I just love the phrasing there: wooling and pulling, tussled and scuffled, powerful twister. That's some good backwoods dialect.

2 Given that I've always taken joy in the proper name of the Christian Scientists—the First Church of Christ, Scientist—do you think I would get anywhere trying to start a church along the lines of the First Church of Lincoln, Scientific Wrestler?

3 Having written about the late George MacDonald Fraser yesterday, I can't help but note that he does a good job of depicting a fictional Lincoln (rendering him far more alive and believable than Gore Vidal does, for example). Flashman encounters Lincoln twice, first as a young Congressman in 1849 and later during the Civil War. His first meeting with Lincoln, in Flash for Freedom (1971) prompts Flashman to deliver the following description:
He was an unusually tall man, with the ugliest face you ever saw, deep dark eye sockets and a chin like a coffin, and ab lack cow's lick of hair smeared across his forehead. When he spoke it was with the slow, deliberate drawl of the American back-countryman.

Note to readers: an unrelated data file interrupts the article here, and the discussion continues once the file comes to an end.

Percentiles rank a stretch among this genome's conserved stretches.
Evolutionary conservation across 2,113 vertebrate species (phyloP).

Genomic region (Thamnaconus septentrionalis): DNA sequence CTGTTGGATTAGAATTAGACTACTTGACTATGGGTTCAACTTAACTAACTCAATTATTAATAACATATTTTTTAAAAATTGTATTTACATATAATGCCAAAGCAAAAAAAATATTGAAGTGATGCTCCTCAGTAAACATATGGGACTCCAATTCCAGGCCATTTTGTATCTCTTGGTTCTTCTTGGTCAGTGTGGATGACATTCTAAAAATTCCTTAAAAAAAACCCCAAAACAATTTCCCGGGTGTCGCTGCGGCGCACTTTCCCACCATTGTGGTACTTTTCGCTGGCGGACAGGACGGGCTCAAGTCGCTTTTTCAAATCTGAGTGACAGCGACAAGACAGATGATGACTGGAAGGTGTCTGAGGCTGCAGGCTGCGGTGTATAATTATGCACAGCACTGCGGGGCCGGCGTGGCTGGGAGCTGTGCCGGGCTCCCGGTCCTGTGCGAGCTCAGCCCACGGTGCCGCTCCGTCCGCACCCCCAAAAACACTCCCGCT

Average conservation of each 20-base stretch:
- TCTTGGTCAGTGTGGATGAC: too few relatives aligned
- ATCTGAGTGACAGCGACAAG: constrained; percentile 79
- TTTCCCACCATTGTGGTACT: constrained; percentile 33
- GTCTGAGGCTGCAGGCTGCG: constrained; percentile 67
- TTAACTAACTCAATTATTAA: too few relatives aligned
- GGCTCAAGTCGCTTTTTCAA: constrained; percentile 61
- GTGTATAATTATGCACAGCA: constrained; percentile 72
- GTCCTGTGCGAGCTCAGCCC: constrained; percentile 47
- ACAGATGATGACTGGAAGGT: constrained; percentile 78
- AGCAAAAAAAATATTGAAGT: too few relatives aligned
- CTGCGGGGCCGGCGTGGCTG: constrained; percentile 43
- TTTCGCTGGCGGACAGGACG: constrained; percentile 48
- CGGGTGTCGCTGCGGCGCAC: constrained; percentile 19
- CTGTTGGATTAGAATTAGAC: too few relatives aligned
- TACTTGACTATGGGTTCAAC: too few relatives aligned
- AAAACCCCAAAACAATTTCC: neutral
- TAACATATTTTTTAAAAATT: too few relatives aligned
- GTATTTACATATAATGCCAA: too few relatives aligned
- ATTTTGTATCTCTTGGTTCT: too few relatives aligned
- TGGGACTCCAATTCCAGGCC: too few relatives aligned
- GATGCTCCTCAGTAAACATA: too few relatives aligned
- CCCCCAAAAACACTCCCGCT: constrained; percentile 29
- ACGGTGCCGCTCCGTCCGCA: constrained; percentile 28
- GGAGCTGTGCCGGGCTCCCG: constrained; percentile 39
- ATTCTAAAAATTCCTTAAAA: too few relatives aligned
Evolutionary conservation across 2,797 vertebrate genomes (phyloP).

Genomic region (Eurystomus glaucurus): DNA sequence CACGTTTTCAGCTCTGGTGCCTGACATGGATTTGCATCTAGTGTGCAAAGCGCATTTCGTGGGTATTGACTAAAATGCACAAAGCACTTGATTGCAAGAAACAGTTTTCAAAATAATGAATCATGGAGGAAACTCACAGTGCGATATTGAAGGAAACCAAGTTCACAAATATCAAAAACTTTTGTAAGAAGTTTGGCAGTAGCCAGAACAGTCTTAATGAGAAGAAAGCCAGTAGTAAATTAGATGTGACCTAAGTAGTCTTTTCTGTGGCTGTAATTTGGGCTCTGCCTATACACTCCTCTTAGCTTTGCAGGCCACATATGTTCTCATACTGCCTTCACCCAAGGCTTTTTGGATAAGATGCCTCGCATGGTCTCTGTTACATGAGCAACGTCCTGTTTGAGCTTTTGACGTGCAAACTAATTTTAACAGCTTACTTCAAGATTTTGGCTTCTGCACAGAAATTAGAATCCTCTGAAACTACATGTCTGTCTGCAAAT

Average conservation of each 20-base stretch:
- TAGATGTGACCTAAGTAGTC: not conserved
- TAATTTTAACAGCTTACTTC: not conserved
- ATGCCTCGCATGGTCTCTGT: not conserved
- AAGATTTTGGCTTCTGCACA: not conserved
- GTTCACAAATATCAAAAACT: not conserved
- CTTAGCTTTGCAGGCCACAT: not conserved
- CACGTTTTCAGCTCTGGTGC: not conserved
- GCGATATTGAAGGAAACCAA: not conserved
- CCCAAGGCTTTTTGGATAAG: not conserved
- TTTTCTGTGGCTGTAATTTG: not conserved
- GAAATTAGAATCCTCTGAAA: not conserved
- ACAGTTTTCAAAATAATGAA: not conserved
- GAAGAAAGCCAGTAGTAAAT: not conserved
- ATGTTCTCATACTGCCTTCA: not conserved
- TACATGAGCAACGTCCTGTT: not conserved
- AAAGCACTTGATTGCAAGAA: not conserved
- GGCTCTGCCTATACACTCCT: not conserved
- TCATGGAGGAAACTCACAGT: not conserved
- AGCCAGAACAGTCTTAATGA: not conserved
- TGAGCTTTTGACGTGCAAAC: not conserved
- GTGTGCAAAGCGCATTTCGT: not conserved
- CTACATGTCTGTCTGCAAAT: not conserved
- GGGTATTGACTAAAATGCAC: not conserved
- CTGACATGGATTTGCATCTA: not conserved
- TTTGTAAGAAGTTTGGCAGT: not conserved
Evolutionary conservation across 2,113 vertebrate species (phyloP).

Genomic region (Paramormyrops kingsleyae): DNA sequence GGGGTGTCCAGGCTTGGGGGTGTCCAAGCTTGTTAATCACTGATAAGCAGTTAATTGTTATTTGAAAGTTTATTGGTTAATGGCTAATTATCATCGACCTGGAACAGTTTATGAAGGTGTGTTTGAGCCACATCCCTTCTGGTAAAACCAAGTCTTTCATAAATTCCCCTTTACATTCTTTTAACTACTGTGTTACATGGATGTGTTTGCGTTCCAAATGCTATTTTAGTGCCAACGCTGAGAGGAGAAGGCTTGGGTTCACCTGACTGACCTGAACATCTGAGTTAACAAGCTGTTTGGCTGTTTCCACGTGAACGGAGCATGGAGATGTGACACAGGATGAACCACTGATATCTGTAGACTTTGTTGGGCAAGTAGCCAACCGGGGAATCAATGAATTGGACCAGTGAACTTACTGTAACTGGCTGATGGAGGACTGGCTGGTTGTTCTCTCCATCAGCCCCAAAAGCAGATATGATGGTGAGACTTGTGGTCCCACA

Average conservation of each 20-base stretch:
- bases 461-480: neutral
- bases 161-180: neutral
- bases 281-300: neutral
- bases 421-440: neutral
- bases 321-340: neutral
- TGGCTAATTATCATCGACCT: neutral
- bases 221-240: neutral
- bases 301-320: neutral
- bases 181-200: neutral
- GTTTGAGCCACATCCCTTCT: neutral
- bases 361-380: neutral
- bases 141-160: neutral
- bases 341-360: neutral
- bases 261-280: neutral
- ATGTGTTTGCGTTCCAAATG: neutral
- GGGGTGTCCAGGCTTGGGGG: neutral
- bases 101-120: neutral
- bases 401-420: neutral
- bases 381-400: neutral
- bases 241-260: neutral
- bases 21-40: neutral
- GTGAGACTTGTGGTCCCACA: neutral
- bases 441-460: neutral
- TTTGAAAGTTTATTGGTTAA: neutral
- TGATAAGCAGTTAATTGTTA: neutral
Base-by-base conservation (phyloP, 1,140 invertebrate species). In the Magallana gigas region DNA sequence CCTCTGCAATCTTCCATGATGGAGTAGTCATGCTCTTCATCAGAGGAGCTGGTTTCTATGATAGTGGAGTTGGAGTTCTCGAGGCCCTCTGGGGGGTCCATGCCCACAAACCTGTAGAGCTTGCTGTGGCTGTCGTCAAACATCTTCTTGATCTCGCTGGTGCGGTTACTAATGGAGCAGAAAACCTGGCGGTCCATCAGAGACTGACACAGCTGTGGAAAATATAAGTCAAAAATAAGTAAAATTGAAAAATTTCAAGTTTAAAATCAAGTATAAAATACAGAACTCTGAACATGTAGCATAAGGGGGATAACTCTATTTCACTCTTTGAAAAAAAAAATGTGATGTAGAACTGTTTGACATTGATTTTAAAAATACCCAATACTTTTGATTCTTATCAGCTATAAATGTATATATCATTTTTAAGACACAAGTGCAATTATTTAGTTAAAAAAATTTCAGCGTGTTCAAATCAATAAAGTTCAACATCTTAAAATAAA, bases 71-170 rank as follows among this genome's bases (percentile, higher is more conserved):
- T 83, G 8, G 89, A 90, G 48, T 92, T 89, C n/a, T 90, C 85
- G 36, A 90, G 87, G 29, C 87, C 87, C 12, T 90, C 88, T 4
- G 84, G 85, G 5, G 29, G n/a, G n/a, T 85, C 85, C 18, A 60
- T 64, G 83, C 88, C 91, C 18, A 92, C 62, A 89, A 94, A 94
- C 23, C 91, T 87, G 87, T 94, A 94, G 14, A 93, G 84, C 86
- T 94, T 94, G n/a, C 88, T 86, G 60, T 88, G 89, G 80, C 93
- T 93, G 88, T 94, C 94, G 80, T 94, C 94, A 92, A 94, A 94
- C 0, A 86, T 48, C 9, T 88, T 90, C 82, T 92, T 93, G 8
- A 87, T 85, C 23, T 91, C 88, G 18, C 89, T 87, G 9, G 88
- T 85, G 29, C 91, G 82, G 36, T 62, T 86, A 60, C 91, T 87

Flash goes on to say,
I liked Abe Lincoln from the moment I first noticed him, leaning back in his chair with that hidden smile at the back of his eyes, gently cracking his knuckles. Just why I liked him I can't say; I suppose in his way he had the makings of as big a scoundrel as I am myself, but his appetites were different, and his talents infinitely greater. I can't think of him as good man, yet as history measures these things I suppose he did great good. Not that that excites my admiration unduly, nor do I put my liking down to the fact that he had a sardonic humour akin to my own. I think I liked him because, for some reason which God alone knows, he liked me. And not many men who knew me as well as he did, have done that.
Fraser presents Lincoln as sharply perceptive--a trait he shares in Fraser's account with Disraeli (whom Flashman, in his infinite genius for offensiveness, insists on calling "D'Israeli"). Lincoln is the only one in America who instantly sees through Flashman's lies, yet his appreciation of a scoundrel and good story causes him to let Flashman slide a bit, which allows Flashman to sneak away, only to encounter Lincoln once again months later when being chased by a backwoods Kentucky slave-hunter. Fraser presents Lincoln--angered as much by the slave hunter's Kentucky-style bullying as his horrible occupation--stopping the man cold with a strongly legalistic argument; for a Lincoln fan, it's a fully convincing scene.